Category Archives: trans-fats
By: Travis Stork, M.D.
How did they do it? That’s the first question anyone asks when they see a friend or colleague who’s lost a lot of weight, or remade their body into a healthier, leaner version. How did they do it?
Well, it’s no mystery. In fact, one of the most important and intriguing studies ever conducted was put together by the Centers for Disease Control and Prevention (CDC) back in 2006. This is our tax dollars at work, and I’d say we got our money’s worth.
The pages of the study—its catchy title is “Dietary and Physical Activity Behaviors Among Adults Successful at Weight Loss Maintenance”—take all the world’s weight-loss theories and compare them to what works for real people in the real world. It looked at people who won the fat war by losing at least 30 pounds and then keeping the weight off using strategies that will work for you, too.
Keep in mind: It wasn’t a 100 percent success story. The CDC studied 2,124 people, and only 587 of them actually lost the weight and kept it off. But those who succeeded used many of the same strategies, the strategies outlined here.
And for even more ways to revolutionize your diet and get lean for good, check out The Lean Belly Prescription by Dr. Travis Stork. It’s filled with simple strategies that will help you lose weight the same way you gained it: By making easy lifestyle choices that will transform your life—for the better.
Lean-Belly Strategy #1
Pay Attention to What You Eat
Mindless eating is excessive eating. Researchers at the University of Massachusetts discovered that people who watched TV while they ate consumed nearly 300 more calories than those who dined without an eye on the tube. You need to pay attention to the messages your stomach is sending to your brain; if the TV is blaring, you won’t see the “slow” and “stop” signs.
Lean-Belly Strategy #2
Fast eaters become fat people. If you consciously stop to take a breath between bites, you can cut your food (and calorie) intake by 10 percent, according to researchers at the University of Rhode Island. Special bonus: You can do this in social situations—Thanksgiving dinner at Aunt Marge’s—and nobody will even notice. That is, until you show up next year minus 20 pounds of flab.
Lean-Belly Strategy #3
I Said Slow Down!
It takes 20 minutes for the news that you’ve had enough to eat to travel from your gut to your brain. The reason: Hormones that trigger the “I’m full—stop!” sensation are at the end of your digestive tract, and it takes a while for digested food to reach there. If your mouth is filled with conversation, it won’t be so full of food. Talk more between bites, and weigh less when the conversation/meal is over.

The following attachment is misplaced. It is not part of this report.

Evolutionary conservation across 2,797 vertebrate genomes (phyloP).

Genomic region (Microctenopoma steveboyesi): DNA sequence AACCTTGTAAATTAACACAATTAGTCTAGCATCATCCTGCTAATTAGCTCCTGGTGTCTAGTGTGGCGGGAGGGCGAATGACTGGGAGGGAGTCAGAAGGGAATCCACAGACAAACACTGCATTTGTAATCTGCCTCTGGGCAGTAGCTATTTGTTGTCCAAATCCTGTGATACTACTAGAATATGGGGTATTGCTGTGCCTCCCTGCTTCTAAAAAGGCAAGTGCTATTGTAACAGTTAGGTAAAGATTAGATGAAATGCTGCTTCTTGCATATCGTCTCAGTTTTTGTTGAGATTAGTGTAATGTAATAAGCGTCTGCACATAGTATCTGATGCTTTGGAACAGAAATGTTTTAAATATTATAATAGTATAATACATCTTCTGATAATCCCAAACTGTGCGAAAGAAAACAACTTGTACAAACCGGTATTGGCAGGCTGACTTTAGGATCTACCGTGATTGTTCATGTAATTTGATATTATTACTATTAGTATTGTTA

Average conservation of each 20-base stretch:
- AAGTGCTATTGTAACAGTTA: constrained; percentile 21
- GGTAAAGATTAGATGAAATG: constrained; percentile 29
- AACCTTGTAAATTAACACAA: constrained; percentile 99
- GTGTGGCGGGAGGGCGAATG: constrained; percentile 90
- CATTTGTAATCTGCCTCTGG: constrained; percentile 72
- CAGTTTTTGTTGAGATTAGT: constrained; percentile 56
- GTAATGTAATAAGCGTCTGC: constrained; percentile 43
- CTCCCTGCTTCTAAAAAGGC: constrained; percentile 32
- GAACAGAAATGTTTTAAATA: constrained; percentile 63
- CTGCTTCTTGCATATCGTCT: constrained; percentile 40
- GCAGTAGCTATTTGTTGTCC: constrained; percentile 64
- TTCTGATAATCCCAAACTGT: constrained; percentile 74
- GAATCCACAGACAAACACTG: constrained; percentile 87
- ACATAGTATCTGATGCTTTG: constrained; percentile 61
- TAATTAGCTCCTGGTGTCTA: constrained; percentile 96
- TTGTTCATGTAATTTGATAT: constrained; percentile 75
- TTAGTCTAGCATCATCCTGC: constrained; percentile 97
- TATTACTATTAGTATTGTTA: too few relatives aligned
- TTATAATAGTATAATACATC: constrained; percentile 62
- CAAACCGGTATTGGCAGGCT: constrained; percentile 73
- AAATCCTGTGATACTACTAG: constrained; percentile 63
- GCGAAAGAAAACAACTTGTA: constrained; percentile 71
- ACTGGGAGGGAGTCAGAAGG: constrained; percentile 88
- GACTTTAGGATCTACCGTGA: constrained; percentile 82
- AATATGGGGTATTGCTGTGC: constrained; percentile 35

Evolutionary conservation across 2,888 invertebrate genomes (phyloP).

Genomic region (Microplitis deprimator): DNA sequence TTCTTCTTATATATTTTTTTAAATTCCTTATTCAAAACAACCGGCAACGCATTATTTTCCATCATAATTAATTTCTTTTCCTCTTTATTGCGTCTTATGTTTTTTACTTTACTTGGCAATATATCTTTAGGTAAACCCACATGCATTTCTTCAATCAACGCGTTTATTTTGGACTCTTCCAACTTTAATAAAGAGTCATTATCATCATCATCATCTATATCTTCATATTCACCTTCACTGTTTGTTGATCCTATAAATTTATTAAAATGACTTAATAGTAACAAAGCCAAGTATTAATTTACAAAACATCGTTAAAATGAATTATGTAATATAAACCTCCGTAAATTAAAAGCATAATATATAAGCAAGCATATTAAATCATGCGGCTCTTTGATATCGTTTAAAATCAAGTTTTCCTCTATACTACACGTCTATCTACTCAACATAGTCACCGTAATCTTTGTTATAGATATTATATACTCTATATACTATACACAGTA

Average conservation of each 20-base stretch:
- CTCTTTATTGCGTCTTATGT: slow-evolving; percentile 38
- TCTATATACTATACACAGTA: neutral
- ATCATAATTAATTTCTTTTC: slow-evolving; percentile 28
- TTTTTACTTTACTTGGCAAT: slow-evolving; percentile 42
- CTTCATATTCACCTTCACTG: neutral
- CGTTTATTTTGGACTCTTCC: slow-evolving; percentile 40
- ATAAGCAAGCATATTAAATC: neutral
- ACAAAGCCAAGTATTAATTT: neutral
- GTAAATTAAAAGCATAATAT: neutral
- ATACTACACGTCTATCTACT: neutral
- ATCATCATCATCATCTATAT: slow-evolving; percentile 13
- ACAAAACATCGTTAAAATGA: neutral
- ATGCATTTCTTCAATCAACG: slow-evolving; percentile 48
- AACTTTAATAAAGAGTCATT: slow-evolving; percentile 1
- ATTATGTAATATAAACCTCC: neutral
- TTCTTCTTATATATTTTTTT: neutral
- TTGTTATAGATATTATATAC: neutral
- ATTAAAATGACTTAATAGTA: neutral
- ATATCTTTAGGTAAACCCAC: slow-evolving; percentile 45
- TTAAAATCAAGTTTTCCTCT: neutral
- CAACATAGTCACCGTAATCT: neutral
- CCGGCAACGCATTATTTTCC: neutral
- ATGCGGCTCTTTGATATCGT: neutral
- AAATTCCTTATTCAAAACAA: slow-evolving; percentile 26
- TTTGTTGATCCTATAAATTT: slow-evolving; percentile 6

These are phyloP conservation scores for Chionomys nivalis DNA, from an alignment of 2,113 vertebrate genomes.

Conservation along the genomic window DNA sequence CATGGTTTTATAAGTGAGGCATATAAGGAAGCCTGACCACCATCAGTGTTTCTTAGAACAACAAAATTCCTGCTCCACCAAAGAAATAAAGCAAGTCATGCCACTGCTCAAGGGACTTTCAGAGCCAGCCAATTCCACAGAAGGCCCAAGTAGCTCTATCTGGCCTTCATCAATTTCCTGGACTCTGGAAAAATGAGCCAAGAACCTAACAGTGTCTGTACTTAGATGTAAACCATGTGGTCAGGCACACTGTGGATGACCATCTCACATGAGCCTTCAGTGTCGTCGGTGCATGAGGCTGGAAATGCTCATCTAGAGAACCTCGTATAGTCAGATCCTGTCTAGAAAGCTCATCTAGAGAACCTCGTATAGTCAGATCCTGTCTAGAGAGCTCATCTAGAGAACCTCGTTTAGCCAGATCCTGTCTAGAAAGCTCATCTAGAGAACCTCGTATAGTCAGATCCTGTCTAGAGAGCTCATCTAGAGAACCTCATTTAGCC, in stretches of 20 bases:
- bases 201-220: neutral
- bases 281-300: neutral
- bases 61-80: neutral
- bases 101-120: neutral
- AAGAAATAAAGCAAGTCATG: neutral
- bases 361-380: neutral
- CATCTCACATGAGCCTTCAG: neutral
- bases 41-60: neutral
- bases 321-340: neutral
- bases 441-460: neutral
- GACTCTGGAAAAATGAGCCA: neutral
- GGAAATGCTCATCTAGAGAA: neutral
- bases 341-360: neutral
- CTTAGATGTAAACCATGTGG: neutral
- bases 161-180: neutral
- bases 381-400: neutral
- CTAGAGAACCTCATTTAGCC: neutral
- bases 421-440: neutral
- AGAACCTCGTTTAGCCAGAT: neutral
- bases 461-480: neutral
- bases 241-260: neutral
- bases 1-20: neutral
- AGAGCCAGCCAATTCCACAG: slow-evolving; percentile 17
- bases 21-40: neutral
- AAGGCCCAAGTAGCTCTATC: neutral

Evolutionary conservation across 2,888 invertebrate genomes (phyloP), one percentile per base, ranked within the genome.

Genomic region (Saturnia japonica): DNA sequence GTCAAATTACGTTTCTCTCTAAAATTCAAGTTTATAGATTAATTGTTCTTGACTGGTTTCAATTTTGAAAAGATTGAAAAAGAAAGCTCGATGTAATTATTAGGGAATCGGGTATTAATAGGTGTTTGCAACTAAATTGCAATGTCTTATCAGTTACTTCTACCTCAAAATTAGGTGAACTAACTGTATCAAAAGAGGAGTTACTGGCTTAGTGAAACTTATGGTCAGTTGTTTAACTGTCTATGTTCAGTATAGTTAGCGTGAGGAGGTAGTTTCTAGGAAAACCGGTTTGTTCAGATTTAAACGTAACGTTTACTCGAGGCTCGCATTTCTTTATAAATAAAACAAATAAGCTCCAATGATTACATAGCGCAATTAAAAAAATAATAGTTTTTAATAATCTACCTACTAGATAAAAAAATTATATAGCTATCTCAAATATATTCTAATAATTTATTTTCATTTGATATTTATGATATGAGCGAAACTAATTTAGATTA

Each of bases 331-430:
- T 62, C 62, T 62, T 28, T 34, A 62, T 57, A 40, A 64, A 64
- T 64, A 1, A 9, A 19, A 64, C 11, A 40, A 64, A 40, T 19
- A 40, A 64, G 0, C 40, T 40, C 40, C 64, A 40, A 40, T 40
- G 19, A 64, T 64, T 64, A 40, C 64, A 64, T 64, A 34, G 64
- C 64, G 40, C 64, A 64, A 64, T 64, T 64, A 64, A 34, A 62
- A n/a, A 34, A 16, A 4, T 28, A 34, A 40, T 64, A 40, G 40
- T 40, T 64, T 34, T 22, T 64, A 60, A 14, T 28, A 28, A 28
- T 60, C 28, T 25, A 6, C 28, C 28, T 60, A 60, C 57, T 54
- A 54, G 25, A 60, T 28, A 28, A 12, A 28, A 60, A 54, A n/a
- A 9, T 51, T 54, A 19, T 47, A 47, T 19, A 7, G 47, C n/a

Lean-Belly Strategy #4
Beware the “Healthy” Menu
If you order the stuff that’s supposed to be good for you, you’re likely to underestimate a meal’s calorie total by more than a third, according to a study in the Journal of Consumer Research. The restaurants know that; now you do, too. So be especially aware when ordering “healthy,” and make sure you have a “to go” box handy to carry leftovers home.
Lean-Belly Strategy #5
Beware the Community Chest
Always serve snacks in a bowl or dish, and put away the packages. Never eat from the bag or container. That way you won’t ever eat an entire bag of something in a single sitting.
Lean-Belly Strategy #6
Beat Hunger with Your Mind
Have a craving even though you ate just an hour ago? Before you indulge your mystery hunger, here’s how to test whether your appetite is real or not: Imagine sitting down to a large, sizzling steak. If you’re truly hungry, the steak will sound good, and you should eat. If the steak isn’t appetizing, it means your body isn’t actually hungry. You might be bored, or thirsty, or just tempted by something you don’t need. Try a change of scenery: Researchers at Flanders University in Australia found that visual distractions can help curb cravings.
Lean-Belly Strategy #7
Redecorate, Repack, Remember
If you don’t have a countertop fruit bowl, buy one so you can grab a peach, banana, pear, or other piece of fruit on your way out the door in the morning, to munch on during your commute. (Plus, it’s fun to throw the core out the window.) Plan a 10 a.m. apple-a-day break. Toss an orange in your briefcase to help you past the mid-afternoon lull (otherwise known as Temptation Time). Make fruit part of your entourage, and it will beat up lesser foods.
Lean-Belly Strategy #8
If You Can’t Bear to Eat Vegetables, Drink Them Instead
That’s right, you could have had a V8—as long as it was the low-sodium variety. It has pureed tomatoes, beets, carrots, celery, spinach, lettuce, parsley, and watercress, and 8 ounces supplies two of your five recommended daily servings of vegetables. It also heats up nicely as a base for soups.
Lean-Belly Strategy #9
If You Can’t Bear to Eat Vegetables, Hide Them in Your Pasta Sauce
And no, neither you nor the kids will notice. Using a fine grater on your food processor, grate 2 cups total of onions, garlic, carrots, beets, and zucchini (or any combo thereof), then sauté the microscopic vegetable bits in a tablespoon of olive oil. Add 4 cups of basic marinara sauce and simmer to an anonymous tomato flavor.
Lean-Belly Strategy #10
If You’re Not Yet Drinking Smoothies, Why Not?
Have you read the label of your fruit juice? Lots of sugar (however “natural” it is) and not much fiber, which means it’s a carb bomb when it hits your bloodstream. Not so with a blended smoothie, because ingredient number one is whole fruit, making the sugar content drop and the fiber climb.